FCA pension scam crackdown relevant for expat investors

Published:  11 Apr at 6 PM
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Britain’s financial regulator has announced its main priority for 2016/17 is a crackdown on pension-related investment scams.

Although the Financial Conduct Agency has no jurisdiction outside the UK, its prioritising of pension scams gives valuable information both to UK citizens looking to retire overseas and those already abroad. It’s well-known that unregistered pension scammers operating illegally online from bases in the UK are targeting elderly expats overseas as well as in Britain.

The FCA’s announcement of its current business plan stated that last April’s pension reforms had created a huge market for scammers, putting high numbers of inexperienced investors at risk of losing their retirement nest eggs. The regulator’s website now holds details of its recently-launched ScamSmart crime prevention campaign along with advice on how to check out IFAs who approach newly-retired investors.

Those already living overseas should be aware that a common practice for pension and investment fraudsters working popular retirement destinations is to claim a UK-registered business, saying that investments are therefore protected by the FCA. Checking the information given is essential as, even if a registered UK company does exist, the registration may well not include permission to sell certain investments. Also and most importantly, should misselling or fraud take place outside the UK, the FCA is unable to act.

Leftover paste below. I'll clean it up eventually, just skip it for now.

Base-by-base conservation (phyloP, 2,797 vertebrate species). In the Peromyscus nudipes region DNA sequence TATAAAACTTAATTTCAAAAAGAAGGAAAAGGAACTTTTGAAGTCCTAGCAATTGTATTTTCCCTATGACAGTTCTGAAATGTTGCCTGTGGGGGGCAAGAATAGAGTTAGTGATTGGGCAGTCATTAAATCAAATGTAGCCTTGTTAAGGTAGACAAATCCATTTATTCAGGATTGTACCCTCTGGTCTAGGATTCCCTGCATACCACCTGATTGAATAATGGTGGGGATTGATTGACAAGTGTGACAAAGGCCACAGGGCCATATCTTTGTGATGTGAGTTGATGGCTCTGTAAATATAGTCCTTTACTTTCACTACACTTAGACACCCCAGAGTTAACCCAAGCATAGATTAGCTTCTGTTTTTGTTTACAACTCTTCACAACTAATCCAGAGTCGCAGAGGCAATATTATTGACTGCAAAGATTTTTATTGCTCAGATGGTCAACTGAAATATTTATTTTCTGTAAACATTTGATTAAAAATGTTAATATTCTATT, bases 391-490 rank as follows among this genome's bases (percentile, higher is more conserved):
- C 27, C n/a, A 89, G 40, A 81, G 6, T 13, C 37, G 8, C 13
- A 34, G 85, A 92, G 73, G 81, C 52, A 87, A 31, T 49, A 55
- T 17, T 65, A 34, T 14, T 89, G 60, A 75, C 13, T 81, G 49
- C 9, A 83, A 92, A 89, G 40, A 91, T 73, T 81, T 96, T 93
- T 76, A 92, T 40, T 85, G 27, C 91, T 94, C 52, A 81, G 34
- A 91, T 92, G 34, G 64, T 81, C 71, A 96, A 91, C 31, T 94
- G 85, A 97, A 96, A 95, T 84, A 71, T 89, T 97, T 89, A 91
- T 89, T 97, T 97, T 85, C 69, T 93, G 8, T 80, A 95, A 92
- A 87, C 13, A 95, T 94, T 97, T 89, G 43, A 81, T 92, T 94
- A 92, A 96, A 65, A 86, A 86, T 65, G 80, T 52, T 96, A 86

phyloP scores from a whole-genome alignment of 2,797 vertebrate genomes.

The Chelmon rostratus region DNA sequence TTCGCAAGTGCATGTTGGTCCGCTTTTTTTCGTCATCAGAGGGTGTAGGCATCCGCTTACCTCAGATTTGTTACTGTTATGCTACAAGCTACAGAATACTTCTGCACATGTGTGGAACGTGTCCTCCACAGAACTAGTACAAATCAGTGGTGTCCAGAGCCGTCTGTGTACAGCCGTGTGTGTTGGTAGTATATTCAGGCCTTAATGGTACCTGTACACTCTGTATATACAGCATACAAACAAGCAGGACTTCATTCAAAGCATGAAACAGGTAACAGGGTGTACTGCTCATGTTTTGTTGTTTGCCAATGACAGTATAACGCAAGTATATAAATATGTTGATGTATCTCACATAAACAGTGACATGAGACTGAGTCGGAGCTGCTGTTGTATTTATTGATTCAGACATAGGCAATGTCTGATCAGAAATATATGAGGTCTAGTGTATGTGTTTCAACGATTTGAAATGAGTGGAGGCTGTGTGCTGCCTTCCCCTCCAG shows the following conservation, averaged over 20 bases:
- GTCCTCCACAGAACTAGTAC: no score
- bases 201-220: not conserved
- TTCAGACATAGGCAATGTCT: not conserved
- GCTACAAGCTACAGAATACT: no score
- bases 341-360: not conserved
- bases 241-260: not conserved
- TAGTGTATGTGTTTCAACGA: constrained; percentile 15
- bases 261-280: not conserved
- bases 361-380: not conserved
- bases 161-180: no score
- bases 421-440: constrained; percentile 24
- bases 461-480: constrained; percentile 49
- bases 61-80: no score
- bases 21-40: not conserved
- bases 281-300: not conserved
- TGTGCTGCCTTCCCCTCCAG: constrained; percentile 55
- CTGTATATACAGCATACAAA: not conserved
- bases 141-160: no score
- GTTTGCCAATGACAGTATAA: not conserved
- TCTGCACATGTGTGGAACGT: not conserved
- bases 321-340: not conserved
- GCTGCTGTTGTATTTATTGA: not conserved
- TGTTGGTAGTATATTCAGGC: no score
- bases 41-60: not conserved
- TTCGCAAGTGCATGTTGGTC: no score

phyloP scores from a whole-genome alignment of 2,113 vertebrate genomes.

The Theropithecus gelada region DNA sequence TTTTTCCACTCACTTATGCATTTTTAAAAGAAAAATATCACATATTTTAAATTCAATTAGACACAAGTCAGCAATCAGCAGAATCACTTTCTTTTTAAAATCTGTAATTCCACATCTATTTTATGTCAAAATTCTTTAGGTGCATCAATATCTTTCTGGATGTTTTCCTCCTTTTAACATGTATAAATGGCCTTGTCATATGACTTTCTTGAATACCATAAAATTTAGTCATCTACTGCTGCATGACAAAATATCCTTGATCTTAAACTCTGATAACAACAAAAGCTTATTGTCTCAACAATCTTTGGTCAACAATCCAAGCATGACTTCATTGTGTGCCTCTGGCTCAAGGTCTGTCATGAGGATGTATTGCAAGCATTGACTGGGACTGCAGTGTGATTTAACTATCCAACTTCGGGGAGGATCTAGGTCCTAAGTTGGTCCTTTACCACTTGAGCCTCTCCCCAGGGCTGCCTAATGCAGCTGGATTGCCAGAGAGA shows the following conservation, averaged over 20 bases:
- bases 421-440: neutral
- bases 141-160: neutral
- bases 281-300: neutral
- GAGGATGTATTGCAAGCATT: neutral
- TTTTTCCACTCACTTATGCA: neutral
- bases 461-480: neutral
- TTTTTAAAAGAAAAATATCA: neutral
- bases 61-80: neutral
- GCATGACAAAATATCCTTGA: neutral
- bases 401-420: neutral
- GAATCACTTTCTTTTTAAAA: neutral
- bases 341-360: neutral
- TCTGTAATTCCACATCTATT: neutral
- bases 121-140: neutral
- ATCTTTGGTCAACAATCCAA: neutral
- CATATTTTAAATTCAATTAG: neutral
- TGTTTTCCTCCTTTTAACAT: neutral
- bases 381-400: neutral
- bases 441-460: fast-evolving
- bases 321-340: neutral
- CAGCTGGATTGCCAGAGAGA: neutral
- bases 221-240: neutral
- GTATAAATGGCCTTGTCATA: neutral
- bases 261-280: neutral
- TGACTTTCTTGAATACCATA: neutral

For retirees planning to emigrate overseas but still living in the UK, it’s even more necessary to double-check the qualifications, registration details and experience of any financial advisor, especially if he or she has approached you through cold calling or your request for an online pension review. The FCA’s warning list gives more details on how to proceed with such checks, and is to be regularly updated as part of the ScamSmart campaign.

Reputable professionals in the field of financial advice and money management are now recommending that would-be expats with freed-up pension pots are better off arranging their investments with a fully-registered and qualified advisory firm whist still in the UK. Top-quality advice and management costs money, but can avoid disaster in the long term.

For retirees already overseas, fee-only, non-product advice from an IFA who holds at least level 6 qualifications and professional indemnity insurance is the way forward. However, finding such a treasure in many favourite overseas destinations is another matter.
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